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I was explaining to a Java developer why his method call wasn't working. He just needed to add $this->method_name();

He then asked me, "Why do I need to add $this to the method when it's declared in the same class?"

I didn't really know how to answer. Maybe it's because PHP has a global namespace and it you need to explicitly tell it that the method you are looking for belongs to the current class? But then why doesn't PHP check the current class for the method BEFORE looking at the global namespace?

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4  
I just would say: PHP is not Java. –  Gumbo May 26 '09 at 19:40
2  
I actually prefer this, self, etc even in languages where it's not required. It makes it clear exactly what you're referencing. –  Marc Charbonneau May 26 '09 at 20:20
    
Agreed, you're less likely to get a result you didn't want. –  ChiperSoft May 26 '09 at 21:11
    
I have to say, when using pointers in C++ I go so far as to use this just for clarity reasons. It may be because I used PHP for years before doing much OOP C++. –  Nolte May 26 '09 at 23:30

5 Answers 5

up vote 6 down vote accepted

The problem would also be that if you declared a function foo() and a method foo(), php would have a hard time figuring out which you meant - consider this example:

<?php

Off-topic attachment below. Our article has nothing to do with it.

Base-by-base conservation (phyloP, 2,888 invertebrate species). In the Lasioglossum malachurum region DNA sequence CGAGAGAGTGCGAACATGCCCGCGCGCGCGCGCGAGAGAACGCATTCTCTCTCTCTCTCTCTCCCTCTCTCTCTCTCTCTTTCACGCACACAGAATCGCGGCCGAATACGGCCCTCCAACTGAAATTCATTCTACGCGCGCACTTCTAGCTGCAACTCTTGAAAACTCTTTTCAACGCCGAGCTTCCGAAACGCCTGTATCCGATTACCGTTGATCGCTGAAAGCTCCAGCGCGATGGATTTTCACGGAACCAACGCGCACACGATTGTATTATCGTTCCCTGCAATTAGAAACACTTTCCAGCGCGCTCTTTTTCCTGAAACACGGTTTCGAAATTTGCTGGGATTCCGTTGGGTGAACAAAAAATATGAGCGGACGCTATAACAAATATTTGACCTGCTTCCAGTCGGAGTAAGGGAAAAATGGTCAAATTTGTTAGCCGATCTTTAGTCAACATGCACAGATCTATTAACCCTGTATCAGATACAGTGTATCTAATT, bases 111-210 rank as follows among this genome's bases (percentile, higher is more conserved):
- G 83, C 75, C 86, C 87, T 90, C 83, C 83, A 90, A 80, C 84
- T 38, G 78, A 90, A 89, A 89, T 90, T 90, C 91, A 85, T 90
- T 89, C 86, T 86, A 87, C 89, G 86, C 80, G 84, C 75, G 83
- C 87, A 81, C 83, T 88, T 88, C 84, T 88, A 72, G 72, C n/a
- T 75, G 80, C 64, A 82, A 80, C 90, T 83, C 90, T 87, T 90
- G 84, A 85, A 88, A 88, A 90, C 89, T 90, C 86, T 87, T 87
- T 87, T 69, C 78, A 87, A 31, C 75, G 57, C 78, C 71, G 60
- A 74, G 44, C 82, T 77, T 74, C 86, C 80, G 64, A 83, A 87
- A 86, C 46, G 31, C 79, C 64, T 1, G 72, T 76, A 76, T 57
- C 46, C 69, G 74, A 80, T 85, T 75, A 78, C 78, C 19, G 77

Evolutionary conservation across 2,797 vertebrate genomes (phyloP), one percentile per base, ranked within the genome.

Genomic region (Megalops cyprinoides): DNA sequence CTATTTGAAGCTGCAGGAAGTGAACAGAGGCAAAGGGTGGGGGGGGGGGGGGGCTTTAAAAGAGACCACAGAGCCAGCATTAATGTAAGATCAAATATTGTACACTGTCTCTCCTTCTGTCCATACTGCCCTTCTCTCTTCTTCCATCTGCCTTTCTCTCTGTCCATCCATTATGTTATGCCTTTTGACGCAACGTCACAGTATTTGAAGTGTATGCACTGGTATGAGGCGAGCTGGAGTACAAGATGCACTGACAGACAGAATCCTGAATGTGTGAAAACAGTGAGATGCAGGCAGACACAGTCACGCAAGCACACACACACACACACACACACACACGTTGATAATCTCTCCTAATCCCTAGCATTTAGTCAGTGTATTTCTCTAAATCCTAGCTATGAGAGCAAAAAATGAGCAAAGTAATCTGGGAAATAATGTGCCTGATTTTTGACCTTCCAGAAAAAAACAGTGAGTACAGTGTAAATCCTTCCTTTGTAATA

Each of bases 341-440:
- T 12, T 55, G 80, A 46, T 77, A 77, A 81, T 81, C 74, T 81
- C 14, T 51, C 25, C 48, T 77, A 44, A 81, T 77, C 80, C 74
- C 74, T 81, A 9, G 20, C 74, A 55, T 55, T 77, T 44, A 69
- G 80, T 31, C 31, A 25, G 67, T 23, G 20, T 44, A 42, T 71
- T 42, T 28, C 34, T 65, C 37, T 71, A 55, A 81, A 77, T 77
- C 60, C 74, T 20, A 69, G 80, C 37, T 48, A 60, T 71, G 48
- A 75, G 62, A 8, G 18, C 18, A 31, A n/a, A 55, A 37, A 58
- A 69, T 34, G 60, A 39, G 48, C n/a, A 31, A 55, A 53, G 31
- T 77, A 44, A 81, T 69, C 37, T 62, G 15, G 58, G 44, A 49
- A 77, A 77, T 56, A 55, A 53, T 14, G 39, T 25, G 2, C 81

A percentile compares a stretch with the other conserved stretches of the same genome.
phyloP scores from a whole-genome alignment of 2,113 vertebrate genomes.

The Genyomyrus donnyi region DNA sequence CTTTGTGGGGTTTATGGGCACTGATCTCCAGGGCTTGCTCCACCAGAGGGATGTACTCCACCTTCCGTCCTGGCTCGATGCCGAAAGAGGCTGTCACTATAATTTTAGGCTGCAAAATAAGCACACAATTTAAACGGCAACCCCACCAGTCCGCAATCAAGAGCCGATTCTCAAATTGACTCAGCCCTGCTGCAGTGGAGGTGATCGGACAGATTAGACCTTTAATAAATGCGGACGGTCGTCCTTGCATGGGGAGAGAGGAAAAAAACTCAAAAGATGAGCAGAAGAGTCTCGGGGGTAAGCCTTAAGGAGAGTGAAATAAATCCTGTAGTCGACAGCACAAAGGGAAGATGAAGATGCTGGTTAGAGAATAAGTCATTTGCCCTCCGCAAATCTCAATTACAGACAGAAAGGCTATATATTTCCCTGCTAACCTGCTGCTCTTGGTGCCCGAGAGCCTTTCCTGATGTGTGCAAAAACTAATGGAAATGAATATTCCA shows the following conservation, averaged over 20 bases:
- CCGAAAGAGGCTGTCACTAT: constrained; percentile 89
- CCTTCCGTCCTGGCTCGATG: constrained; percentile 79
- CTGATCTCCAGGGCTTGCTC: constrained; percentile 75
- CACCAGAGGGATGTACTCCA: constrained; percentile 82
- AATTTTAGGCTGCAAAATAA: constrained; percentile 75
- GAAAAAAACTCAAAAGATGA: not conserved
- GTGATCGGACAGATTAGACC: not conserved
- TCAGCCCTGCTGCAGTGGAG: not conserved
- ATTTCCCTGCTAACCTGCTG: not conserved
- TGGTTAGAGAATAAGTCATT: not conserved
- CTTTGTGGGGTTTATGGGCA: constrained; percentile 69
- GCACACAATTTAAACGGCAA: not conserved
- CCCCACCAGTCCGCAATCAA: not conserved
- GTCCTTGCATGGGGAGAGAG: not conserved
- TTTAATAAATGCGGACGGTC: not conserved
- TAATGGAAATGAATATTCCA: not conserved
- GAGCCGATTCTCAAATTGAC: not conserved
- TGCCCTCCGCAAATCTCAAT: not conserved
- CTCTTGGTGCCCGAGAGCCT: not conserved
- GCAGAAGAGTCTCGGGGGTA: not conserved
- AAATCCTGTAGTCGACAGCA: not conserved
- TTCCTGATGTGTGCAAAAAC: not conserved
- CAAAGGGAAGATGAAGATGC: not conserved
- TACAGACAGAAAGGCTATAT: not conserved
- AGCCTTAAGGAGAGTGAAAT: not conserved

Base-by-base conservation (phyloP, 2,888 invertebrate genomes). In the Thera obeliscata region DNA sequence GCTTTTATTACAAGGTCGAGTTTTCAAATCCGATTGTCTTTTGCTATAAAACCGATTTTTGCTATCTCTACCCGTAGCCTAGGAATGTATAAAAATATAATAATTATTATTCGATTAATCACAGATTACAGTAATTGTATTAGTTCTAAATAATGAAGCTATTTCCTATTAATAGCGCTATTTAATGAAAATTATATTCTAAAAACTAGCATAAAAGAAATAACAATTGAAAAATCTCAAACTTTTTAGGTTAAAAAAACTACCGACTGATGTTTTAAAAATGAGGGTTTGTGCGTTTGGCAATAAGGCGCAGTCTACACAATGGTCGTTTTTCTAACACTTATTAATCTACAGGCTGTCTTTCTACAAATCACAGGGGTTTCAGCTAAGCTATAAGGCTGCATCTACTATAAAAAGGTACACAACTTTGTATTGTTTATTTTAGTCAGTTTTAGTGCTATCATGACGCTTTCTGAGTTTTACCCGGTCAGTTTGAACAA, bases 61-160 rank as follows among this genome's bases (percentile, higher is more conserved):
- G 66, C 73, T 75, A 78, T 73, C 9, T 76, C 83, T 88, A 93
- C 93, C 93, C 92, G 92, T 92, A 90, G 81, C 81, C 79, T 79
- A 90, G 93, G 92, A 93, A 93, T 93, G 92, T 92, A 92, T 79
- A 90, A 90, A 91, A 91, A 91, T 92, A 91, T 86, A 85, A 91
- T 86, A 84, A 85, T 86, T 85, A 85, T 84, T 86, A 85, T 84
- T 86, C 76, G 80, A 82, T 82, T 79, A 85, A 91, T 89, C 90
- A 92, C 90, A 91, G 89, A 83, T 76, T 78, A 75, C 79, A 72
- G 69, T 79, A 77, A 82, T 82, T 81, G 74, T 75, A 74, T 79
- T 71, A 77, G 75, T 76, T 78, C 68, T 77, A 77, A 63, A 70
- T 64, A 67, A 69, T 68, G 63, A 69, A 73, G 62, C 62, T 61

function foo()
{
    echo 'blah';
}

class bar
{
    function foo()
    {
         echo 'bleh';
    }
    function bar()
    {
         // Here, foo() would be ambigious if $this-> wasn't needed.
    }
}
?>

So basically you can say that PHP - because of its "non-100%-object-orientedness" (meaning that you can also have functions outside classes) - has this "feature" :)

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Ah Yes! This makes complete sense! –  Peter D May 26 '09 at 22:19

If I have to guess: Because it was easier than the alternatives. Object oriented support in PHP has always been very much of a hack. I vaguely remember reading a discussion about the upcoming closure support that will appear in PHP 5.3. Appearently it was really, really hard to implement lexical closures in PHP due to it's scoping rules. Probably because you can nest a class in a function in another class and stuff like that. All that freedom possibly makes stuff like this incredibly hard.

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This is not unusual. Python, Javascript, Perl (and others) all make you refer to a this or self when dealing with objects.

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That's just how scope works in PHP. $obj->f() refers to $foo in the function scope. If you want to get the class property $obj->foo within f(), it's $this->foo.

global $foo;
$foo = 99;

class myclass
{
	public $foo;

	function f()
	{
		$this->foo = 12;
		$foo = 7;

		// $this->foo != $foo != $GLOBALS['foo']
	}
}
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$this refers to the calling object. The PHP docs have good examples and further details.

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1  
the 'called' object, you mean? –  xtofl Feb 25 '11 at 14:58

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